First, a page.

“Chas McDevitt’s book is where to start when it comes to the history of skiffle,” says Morrison, referring to McDevitt’s Skiffle: The Definitive Inside Story. “From the very beginning, with Lead Belly and the jug bands laying the foundations, through to Lonnie Donegan’s influence and Chas McDevitt’s skiffle group, it’s all in there.”

You might notice a few alterations along the way. The ever rebellious Morrison has changed the title of Mama Don’t Allow, recorded by both the Memphis Jug Band and the Chicago blues man Tampa Red in the late 1920s, to Gov Don’t Allow, a nod to his fight against the rise of totalitarianism. The gospel standard This Little Light of Mine, a key anthem of the Civil Rights movement in 60s America, is transformed into the rollicking, upbeat This Loving Light of Mine, Morrison’s own plea for making the most of every day. For the most part, though, he’s playing it straight.

One of the highlights is Freight Train by Elizabeth Cotton, a former nanny for the folk singer Peggy Seeger. Cotton wrote the song as a teenager in the early years of the 20th century, after being inspired by the sound of the trains rolling down the tracks in her native North Carolina. Seeger took the song to England and played it in the folk clubs, after which Chris McDevitt recorded a version of it in 1956 that became a major UK hit. Van Morrison has given the song a sophisticated jazz arrangement complete with rollicking organ, close harmony vocals and some new words in the second verse, but he has stayed entirely true to the sweet spirit of Cotton’s original.

Elsewhere, Wish I Was An Apple On A Tree takes an old American folk song, which became the basis for the hit Cindy by late 50s rock’n’roller Ricky Nelson, and brings to it a wonderfully warm quality, complete with a jaunty washboard part by Sticky Wicket and treacle-rich backing vocals from Crawford Bell, Dana Masters and Jolene O’Hara. Morrison has also repurposed skiffle favourites about what matters in the modern age. The traditional folk ballad Gypsy Davey, a tale of a rich man’s wife who falls for a bohemian of no fixed address, has a timeless message on true love’s power. It featured on a 1956 recording by Chris Barber, whose New Orleans Jazz Band was instrumental in introducing trad jazz to Britain, launching not only Lonnie Donegan’s career but the skiffle boom in general. Meanwhile, a doo-wop styled rendition of Greenback Dollar finds Morrison asking for love, not money, over Dave Keary’s bluesy guitar and his own impassioned saxophone.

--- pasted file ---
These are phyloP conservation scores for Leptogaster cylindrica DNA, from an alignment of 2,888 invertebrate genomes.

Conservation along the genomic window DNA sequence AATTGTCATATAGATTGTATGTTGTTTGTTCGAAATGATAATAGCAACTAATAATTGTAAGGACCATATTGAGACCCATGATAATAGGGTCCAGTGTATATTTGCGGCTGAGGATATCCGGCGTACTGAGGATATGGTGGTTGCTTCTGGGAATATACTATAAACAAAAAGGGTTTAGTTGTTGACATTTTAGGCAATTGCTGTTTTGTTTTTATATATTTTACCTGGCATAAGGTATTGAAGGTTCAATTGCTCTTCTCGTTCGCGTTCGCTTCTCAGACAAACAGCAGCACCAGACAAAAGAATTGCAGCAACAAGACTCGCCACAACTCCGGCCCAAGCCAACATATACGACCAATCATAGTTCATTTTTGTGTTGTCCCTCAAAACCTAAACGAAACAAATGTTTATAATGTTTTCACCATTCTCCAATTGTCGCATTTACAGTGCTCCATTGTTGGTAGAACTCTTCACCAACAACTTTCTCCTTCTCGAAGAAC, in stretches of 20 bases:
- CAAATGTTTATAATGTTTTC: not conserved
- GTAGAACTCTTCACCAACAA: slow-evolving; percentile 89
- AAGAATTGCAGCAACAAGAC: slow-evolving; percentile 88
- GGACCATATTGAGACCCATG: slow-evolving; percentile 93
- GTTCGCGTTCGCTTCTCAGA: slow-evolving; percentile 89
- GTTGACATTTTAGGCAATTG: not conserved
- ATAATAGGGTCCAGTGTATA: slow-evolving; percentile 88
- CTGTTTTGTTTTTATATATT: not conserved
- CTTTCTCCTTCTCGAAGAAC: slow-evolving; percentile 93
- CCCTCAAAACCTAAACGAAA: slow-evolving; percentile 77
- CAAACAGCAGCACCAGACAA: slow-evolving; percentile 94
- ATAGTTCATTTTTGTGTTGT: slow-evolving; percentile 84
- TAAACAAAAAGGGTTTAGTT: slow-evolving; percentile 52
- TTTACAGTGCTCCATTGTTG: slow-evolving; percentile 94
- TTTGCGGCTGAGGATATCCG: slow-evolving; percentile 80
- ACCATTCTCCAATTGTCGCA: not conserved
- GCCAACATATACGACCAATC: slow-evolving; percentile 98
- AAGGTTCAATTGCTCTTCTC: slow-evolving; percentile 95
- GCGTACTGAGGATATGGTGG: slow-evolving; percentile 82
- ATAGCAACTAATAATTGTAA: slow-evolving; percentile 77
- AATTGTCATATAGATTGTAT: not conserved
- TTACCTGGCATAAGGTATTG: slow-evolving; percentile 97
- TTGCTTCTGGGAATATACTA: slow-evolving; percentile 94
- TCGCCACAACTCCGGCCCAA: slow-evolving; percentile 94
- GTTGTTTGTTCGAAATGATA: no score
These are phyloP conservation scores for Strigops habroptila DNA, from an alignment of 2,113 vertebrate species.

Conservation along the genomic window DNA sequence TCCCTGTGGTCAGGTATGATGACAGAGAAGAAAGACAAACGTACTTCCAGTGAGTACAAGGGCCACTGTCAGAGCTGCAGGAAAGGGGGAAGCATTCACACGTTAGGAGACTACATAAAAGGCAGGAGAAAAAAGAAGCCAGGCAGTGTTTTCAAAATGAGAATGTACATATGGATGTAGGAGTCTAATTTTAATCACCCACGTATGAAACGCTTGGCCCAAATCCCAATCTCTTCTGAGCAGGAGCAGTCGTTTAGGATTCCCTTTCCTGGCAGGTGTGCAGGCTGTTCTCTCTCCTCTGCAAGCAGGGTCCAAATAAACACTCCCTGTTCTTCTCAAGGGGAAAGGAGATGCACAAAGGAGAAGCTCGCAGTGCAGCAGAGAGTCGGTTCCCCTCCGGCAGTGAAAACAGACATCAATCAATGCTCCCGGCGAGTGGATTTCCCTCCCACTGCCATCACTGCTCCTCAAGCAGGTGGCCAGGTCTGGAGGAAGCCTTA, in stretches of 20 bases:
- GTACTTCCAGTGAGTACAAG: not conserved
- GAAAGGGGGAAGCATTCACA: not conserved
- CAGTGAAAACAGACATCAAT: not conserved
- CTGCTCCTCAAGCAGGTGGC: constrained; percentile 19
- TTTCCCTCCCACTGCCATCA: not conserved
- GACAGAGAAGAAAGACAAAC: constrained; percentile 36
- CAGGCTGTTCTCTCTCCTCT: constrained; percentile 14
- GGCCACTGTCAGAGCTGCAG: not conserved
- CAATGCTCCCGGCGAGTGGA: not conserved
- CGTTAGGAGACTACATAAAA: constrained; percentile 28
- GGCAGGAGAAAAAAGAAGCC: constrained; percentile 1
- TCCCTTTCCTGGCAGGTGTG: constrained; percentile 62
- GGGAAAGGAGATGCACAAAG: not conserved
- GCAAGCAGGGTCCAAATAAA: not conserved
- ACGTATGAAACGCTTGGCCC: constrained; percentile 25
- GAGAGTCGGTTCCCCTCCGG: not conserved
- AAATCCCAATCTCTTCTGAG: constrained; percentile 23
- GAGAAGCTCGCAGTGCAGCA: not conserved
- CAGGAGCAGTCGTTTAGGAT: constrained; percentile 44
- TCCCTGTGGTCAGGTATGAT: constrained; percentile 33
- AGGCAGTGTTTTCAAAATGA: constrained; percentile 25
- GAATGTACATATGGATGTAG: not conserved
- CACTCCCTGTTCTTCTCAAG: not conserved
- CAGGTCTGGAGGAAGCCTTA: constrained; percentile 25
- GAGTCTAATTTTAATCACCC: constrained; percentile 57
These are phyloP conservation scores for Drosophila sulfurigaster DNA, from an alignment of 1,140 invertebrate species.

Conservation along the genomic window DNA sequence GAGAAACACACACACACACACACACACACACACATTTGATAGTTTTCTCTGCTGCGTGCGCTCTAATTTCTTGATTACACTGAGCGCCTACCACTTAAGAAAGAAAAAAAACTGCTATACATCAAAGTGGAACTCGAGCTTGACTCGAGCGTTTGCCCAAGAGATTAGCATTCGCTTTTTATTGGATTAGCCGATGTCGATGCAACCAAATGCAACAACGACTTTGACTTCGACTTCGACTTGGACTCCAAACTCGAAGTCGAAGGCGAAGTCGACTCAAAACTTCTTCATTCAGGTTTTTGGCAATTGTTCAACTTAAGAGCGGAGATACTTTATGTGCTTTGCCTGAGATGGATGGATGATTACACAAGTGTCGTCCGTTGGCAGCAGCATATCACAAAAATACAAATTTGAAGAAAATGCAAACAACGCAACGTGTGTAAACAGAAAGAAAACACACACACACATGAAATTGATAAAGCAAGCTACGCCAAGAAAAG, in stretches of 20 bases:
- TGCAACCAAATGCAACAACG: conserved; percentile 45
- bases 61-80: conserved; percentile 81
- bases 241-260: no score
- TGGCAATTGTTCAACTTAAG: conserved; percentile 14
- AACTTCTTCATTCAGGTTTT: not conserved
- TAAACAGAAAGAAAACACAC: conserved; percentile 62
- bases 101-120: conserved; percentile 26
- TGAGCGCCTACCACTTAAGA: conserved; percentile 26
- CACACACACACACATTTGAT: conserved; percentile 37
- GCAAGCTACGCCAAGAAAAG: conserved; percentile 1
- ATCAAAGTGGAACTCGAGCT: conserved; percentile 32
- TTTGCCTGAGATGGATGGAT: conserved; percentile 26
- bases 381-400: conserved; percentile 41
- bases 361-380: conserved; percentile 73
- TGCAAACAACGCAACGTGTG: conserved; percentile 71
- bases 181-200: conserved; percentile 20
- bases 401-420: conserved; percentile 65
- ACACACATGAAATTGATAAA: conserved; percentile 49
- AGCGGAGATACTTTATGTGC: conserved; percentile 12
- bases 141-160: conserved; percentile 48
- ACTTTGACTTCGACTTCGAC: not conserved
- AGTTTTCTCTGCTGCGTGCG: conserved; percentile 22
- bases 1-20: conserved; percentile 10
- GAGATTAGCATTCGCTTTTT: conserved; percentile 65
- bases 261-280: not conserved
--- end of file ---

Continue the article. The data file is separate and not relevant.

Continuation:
Moving On Skiffle ends with Green Rocky Road, a plaintive folk gem and an ode to the troubadour life that was made famous by Greenwich Village folkies Fred Neil and Dave Van Ronk and featured in a scene from Joel and Ethan Coen’s 2014 film set in New York’s early 60s folk scene, Inside Llewyn Davis. It makes for a fitting finale to a 23-track album, which goes to the heart of the music Van Morrison has inhabited ever since those early years spent hanging out in the smoky confines of Belfast’s Atlantic Records. It also contains songs that underline, in their messages on the importance of freedom and living on your own terms, his lifetime philosophy. As Morrison puts it: “Freedom is not a given anymore. You have to fight for it. That’s where the blues come in.”

Van Morrison

Van Morrison
One of music’s true originals Van Morrison’s unique and inspirational musical legacy is rooted in postwar Belfast.

Born in 1945 Van heard his Shipyard worker father’s collection of blues, country and gospel early in life.

Feeding off musical greats such as Hank Williams, Jimmie Rodgers, Muddy Waters, Mahalia Jackson and Leadbelly he was a travelling musician at 13 and singing, playing guitar and sax, in several bands, before forming Them in 1964.

Making their name at Belfast’s Maritime Club Them soon established Van as a major force in the British R&B scene. Morrison’s matchless vocal and songwriting talents produced instant classics such as the much covered ‘Gloria’ and ‘Here Comes The Night’.